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Arkansas Man Sentenced for Illegal Turtle Dealing


April 7, 2003

Christine Eustis, (404) 679-7287

Little Rock -- James Randleas of Jacksonville, AR, doing business as Randleas Turtle Farm, Inc., was sentenced in U.S. District Court in Little Rock on three counts of violating the Lacey Act. The Lacey Act is a Federal statute which makes it unlawful to transport wildlife across state lines if the wildlife was taken, sold, or possessed in violation of state law.

A cooperative investigation between the enforcement divisions of the Arkansas Game and Fish Commission, the Mississippi Department of Wildlife, Fisheries and Parks, and the U.S. Fish and Wildlife Service revealed that on two occasions Randleas purchased alligator snapping turtles from a Mississippi resident knowing that the turtles had been taken from the wild, which is a violation of Mississippi law. Evidence showed that Randleas then knowingly imported the turtles into Arkansas in violation of Arkansas law. The investigation also revealed that Randleas operated a commercial turtle business out of Jacksonville and Biscoe, AR, and offered the illegally taken turtles for sale through his turtle business.

“We work cooperatively with the States of Arkansas and Mississippi on many cases to protect native wildlife,” said Thomas M. Riley, Special Agent in Charge for the U.S. Fish and Wildlife Service’s Southeast Division of Law Enforcement. “Wildlife crime has a serious impact on the States’ natural resources, and we are pleased with the judge’s ruling.”

U.S. District Judge Steven M. Reasoner ordered Randleas to pay a fine of $8,000.00 and placed him on one year of active probation for the three violations. Lee Gardner of Greenwood, Mississippi was also charged in the original indictment. Gardner was sentenced to pay a fine of $3,000.00 for his part in the violation. The case was prosecuted by Assistant United States Attorney Bill Adair.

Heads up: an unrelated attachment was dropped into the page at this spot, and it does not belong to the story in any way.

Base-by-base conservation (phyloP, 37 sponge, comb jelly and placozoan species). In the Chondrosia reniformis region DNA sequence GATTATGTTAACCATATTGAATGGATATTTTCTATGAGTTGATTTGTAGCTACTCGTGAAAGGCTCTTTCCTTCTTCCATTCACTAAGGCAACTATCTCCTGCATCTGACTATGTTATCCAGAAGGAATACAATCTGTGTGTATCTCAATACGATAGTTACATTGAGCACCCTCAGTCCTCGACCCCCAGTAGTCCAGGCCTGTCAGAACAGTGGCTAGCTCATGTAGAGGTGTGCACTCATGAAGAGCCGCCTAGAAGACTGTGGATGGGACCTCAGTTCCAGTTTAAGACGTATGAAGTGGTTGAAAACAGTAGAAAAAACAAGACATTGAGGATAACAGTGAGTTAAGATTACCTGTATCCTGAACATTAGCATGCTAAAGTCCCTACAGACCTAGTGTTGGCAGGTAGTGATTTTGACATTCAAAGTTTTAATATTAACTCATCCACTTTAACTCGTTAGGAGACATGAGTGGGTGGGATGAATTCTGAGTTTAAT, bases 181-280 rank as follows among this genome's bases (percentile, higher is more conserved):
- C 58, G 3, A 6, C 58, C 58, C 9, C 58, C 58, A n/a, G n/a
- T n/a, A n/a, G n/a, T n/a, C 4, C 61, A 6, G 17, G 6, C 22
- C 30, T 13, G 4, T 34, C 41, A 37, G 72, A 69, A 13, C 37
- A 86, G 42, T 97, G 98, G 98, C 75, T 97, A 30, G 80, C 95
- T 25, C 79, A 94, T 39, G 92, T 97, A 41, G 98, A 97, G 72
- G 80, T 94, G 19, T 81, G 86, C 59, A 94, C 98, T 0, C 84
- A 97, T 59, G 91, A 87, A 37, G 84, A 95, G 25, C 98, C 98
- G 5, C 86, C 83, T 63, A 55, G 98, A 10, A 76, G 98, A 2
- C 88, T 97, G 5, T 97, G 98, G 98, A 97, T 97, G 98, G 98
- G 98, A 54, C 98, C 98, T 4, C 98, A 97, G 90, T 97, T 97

“The Commission is committed to protecting and conserving the wildlife of Arkansas,” said Lt. Colonel John Day with the Arkansas Game and Fish Commission. “We hope that this sentence will discourage others who might want to profit from the illegal take and sale of this resource.”

The largest freshwater turtle in the world, alligator snapping turtles are native only to the southeastern United States. Their numbers have decreased over the years due to diminished habitat and over harvest to supply a thriving commercial market. Because of their declining numbers, many southern states have prohibited the take of this species from the wild. Adult alligator snapping turtles can grow to over 150 pounds and have been documented to live up to 80 years in captivity. The wild alligator snapping turtles involved in this investigation all weighed in excess of 100 pounds.

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